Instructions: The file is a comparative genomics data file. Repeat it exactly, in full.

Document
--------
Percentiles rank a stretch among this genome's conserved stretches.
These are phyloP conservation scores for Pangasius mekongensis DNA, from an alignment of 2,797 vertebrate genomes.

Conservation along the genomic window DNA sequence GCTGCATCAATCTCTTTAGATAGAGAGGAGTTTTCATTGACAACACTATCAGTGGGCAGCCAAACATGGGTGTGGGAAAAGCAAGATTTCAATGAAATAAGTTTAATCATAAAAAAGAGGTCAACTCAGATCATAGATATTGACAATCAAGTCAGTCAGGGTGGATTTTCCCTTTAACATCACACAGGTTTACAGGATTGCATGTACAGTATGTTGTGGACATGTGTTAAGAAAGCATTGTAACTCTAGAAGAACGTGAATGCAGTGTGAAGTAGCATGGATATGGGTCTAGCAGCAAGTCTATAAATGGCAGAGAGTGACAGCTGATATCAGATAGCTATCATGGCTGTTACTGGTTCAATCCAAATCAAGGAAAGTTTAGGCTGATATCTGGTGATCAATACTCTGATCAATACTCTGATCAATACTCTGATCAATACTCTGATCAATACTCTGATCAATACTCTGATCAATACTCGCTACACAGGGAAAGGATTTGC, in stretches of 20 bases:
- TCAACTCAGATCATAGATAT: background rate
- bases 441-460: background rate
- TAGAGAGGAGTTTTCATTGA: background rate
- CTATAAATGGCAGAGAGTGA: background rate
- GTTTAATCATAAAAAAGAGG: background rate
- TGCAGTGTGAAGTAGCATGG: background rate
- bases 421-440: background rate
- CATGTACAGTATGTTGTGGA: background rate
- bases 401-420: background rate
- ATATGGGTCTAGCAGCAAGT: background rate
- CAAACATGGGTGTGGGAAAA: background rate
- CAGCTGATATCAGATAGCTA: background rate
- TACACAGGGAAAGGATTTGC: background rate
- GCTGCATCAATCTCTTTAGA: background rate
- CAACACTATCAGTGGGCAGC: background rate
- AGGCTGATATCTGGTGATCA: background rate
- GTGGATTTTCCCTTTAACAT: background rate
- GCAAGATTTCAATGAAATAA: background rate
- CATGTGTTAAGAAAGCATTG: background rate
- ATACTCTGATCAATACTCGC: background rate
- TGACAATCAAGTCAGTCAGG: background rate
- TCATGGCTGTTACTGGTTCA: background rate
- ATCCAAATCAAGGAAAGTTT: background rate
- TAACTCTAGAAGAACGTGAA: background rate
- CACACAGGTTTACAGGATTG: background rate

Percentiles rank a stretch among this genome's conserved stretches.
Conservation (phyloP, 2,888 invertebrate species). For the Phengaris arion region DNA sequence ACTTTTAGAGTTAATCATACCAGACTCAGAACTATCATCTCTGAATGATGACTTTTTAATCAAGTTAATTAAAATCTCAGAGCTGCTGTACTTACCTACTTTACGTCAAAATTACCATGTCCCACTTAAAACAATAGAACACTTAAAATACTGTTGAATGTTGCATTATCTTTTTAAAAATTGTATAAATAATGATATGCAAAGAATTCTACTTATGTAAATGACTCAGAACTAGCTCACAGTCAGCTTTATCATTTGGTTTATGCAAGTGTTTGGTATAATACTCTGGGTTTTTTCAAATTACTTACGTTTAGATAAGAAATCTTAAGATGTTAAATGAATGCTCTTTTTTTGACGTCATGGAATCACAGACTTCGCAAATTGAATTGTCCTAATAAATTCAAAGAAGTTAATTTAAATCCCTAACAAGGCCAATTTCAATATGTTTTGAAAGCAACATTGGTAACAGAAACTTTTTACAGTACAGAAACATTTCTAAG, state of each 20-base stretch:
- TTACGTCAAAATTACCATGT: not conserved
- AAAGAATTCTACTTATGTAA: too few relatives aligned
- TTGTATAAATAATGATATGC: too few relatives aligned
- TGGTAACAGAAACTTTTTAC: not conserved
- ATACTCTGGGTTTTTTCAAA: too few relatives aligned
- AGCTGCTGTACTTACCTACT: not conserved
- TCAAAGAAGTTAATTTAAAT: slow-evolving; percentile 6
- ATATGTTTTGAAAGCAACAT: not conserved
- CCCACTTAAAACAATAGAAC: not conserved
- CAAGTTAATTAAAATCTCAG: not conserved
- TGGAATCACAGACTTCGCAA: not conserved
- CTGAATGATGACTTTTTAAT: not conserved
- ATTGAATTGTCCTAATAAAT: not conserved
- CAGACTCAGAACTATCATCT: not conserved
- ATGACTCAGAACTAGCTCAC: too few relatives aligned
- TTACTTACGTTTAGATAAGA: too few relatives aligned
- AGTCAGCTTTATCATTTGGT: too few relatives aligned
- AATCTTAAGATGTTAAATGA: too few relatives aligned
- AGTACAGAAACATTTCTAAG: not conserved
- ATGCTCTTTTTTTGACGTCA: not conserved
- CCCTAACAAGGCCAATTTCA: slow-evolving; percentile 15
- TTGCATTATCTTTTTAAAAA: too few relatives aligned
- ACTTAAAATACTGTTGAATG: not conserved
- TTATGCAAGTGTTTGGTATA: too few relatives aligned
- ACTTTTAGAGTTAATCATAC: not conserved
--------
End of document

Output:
Percentiles rank a stretch among this genome's conserved stretches.
These are phyloP conservation scores for Pangasius mekongensis DNA, from an alignment of 2,797 vertebrate genomes.

Conservation along the genomic window DNA sequence GCTGCATCAATCTCTTTAGATAGAGAGGAGTTTTCATTGACAACACTATCAGTGGGCAGCCAAACATGGGTGTGGGAAAAGCAAGATTTCAATGAAATAAGTTTAATCATAAAAAAGAGGTCAACTCAGATCATAGATATTGACAATCAAGTCAGTCAGGGTGGATTTTCCCTTTAACATCACACAGGTTTACAGGATTGCATGTACAGTATGTTGTGGACATGTGTTAAGAAAGCATTGTAACTCTAGAAGAACGTGAATGCAGTGTGAAGTAGCATGGATATGGGTCTAGCAGCAAGTCTATAAATGGCAGAGAGTGACAGCTGATATCAGATAGCTATCATGGCTGTTACTGGTTCAATCCAAATCAAGGAAAGTTTAGGCTGATATCTGGTGATCAATACTCTGATCAATACTCTGATCAATACTCTGATCAATACTCTGATCAATACTCTGATCAATACTCTGATCAATACTCGCTACACAGGGAAAGGATTTGC, in stretches of 20 bases:
- TCAACTCAGATCATAGATAT: background rate
- bases 441-460: background rate
- TAGAGAGGAGTTTTCATTGA: background rate
- CTATAAATGGCAGAGAGTGA: background rate
- GTTTAATCATAAAAAAGAGG: background rate
- TGCAGTGTGAAGTAGCATGG: background rate
- bases 421-440: background rate
- CATGTACAGTATGTTGTGGA: background rate
- bases 401-420: background rate
- ATATGGGTCTAGCAGCAAGT: background rate
- CAAACATGGGTGTGGGAAAA: background rate
- CAGCTGATATCAGATAGCTA: background rate
- TACACAGGGAAAGGATTTGC: background rate
- GCTGCATCAATCTCTTTAGA: background rate
- CAACACTATCAGTGGGCAGC: background rate
- AGGCTGATATCTGGTGATCA: background rate
- GTGGATTTTCCCTTTAACAT: background rate
- GCAAGATTTCAATGAAATAA: background rate
- CATGTGTTAAGAAAGCATTG: background rate
- ATACTCTGATCAATACTCGC: background rate
- TGACAATCAAGTCAGTCAGG: background rate
- TCATGGCTGTTACTGGTTCA: background rate
- ATCCAAATCAAGGAAAGTTT: background rate
- TAACTCTAGAAGAACGTGAA: background rate
- CACACAGGTTTACAGGATTG: background rate

Percentiles rank a stretch among this genome's conserved stretches.
Conservation (phyloP, 2,888 invertebrate species). For the Phengaris arion region DNA sequence ACTTTTAGAGTTAATCATACCAGACTCAGAACTATCATCTCTGAATGATGACTTTTTAATCAAGTTAATTAAAATCTCAGAGCTGCTGTACTTACCTACTTTACGTCAAAATTACCATGTCCCACTTAAAACAATAGAACACTTAAAATACTGTTGAATGTTGCATTATCTTTTTAAAAATTGTATAAATAATGATATGCAAAGAATTCTACTTATGTAAATGACTCAGAACTAGCTCACAGTCAGCTTTATCATTTGGTTTATGCAAGTGTTTGGTATAATACTCTGGGTTTTTTCAAATTACTTACGTTTAGATAAGAAATCTTAAGATGTTAAATGAATGCTCTTTTTTTGACGTCATGGAATCACAGACTTCGCAAATTGAATTGTCCTAATAAATTCAAAGAAGTTAATTTAAATCCCTAACAAGGCCAATTTCAATATGTTTTGAAAGCAACATTGGTAACAGAAACTTTTTACAGTACAGAAACATTTCTAAG, state of each 20-base stretch:
- TTACGTCAAAATTACCATGT: not conserved
- AAAGAATTCTACTTATGTAA: too few relatives aligned
- TTGTATAAATAATGATATGC: too few relatives aligned
- TGGTAACAGAAACTTTTTAC: not conserved
- ATACTCTGGGTTTTTTCAAA: too few relatives aligned
- AGCTGCTGTACTTACCTACT: not conserved
- TCAAAGAAGTTAATTTAAAT: slow-evolving; percentile 6
- ATATGTTTTGAAAGCAACAT: not conserved
- CCCACTTAAAACAATAGAAC: not conserved
- CAAGTTAATTAAAATCTCAG: not conserved
- TGGAATCACAGACTTCGCAA: not conserved
- CTGAATGATGACTTTTTAAT: not conserved
- ATTGAATTGTCCTAATAAAT: not conserved
- CAGACTCAGAACTATCATCT: not conserved
- ATGACTCAGAACTAGCTCAC: too few relatives aligned
- TTACTTACGTTTAGATAAGA: too few relatives aligned
- AGTCAGCTTTATCATTTGGT: too few relatives aligned
- AATCTTAAGATGTTAAATGA: too few relatives aligned
- AGTACAGAAACATTTCTAAG: not conserved
- ATGCTCTTTTTTTGACGTCA: not conserved
- CCCTAACAAGGCCAATTTCA: slow-evolving; percentile 15
- TTGCATTATCTTTTTAAAAA: too few relatives aligned
- ACTTAAAATACTGTTGAATG: not conserved
- TTATGCAAGTGTTTGGTATA: too few relatives aligned
- ACTTTTAGAGTTAATCATAC: not conserved